Oct 4, 2011, 10:01 PM EDT
The Colorado Avalanche are looking to start the new season off with a bang and end up being a surprise playoff team in the Western Conference. With the likes of Paul Stastny, Matt Duchene, Milan Hejduk, and rookie Gabriel Landeskog set to potentially be offensive stars for the Avs, the future is looking brighter after last season saw them finish as the second-worst team in the NHL.
If you were to take a look at the Avalanche roster and pick out how you think the lines would be set up, however, you could design a video game-like set up with all their highest potential scorers teamed up together. With the aforementioned guys as well as a healthy Peter Mueller, David Jones, and T.J. Galiardi where would you have Chuck Kobasew set to line up?
If you’re head coach Joe Sacco, you’ve got Kobasew set to start on your second line as a left winger.
All Things Avs’ Adrian Dater has the politically correct take on what he makes of this curious move.
I like to watch a guy play more than I’ve had the chance to see Kobasew before I level some kind of judgment (positive or sarcastic), so I’m going to wait longer on this one. But is it a bit dispiriting knowing the Avs are giving a top-six spot now to a guy who scored 18 goals in 105 games with Minnesota the last two years? Perhaps.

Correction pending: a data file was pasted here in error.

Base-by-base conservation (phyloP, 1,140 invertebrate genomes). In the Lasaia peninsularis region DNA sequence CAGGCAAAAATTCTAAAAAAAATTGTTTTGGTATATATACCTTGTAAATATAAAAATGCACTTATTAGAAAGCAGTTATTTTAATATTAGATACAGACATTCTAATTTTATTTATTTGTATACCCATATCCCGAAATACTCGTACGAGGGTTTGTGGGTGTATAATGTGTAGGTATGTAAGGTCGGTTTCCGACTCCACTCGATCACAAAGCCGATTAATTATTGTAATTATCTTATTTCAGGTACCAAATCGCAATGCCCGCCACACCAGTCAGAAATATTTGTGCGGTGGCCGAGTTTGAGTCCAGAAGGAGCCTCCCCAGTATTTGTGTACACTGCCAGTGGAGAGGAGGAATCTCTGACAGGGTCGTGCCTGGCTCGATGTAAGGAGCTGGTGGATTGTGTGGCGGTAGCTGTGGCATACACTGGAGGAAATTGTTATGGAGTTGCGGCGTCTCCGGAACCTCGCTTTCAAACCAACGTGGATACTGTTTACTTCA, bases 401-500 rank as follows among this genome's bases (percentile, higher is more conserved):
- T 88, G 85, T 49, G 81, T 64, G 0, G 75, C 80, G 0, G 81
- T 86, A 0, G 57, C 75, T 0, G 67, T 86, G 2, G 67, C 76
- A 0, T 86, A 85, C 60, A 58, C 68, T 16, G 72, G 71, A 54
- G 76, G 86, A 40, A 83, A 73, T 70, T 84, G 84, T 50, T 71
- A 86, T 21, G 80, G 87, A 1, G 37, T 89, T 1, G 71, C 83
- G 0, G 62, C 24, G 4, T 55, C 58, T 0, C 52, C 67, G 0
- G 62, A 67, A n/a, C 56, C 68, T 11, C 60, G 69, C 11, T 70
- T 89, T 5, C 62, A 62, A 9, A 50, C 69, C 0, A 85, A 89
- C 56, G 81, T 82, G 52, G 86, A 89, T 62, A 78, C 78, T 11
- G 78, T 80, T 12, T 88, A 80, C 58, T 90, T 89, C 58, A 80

While Dater will hold off on his sarcasm for now, we’re not going to pull punches: This is a strange move.
While this might be just a move to start the year and things can (and will) change throughout the year, Kobasew is a guy who’s shown glimpses of offensive play but nothing that makes us believe he’s a guy who has been held back by the teams he’s played for. With the Flames, Wild, and the Bruins he’s always been the guy with “potential” to break out and be that depth scorer and solid defensive forward. The offensive part of his game has never materialized though as Dater’s citation makes note of.
Three seasons out of Kobasew’s eight in the NHL he’s scored 20 or more goals. He did it once in Calgary and twice in Boston. Since being traded to Minnesota, however, Kobasew’s goal scoring has disappeared. Whether that’s the fault of playing with a punchless Wild lineup or the chance that Kobasew’s career has plateaued is up for debate. If he can be a 20+ goal scorer again for Colorado he’ll make Joe Sacco look smart. If not, the move looks bad and Colorado’s struggles could be reignited for another season in Denver.
The joy of the start of the season is that anything seems possible and Kobasew could be that breakout candidate. Consider us skeptical.
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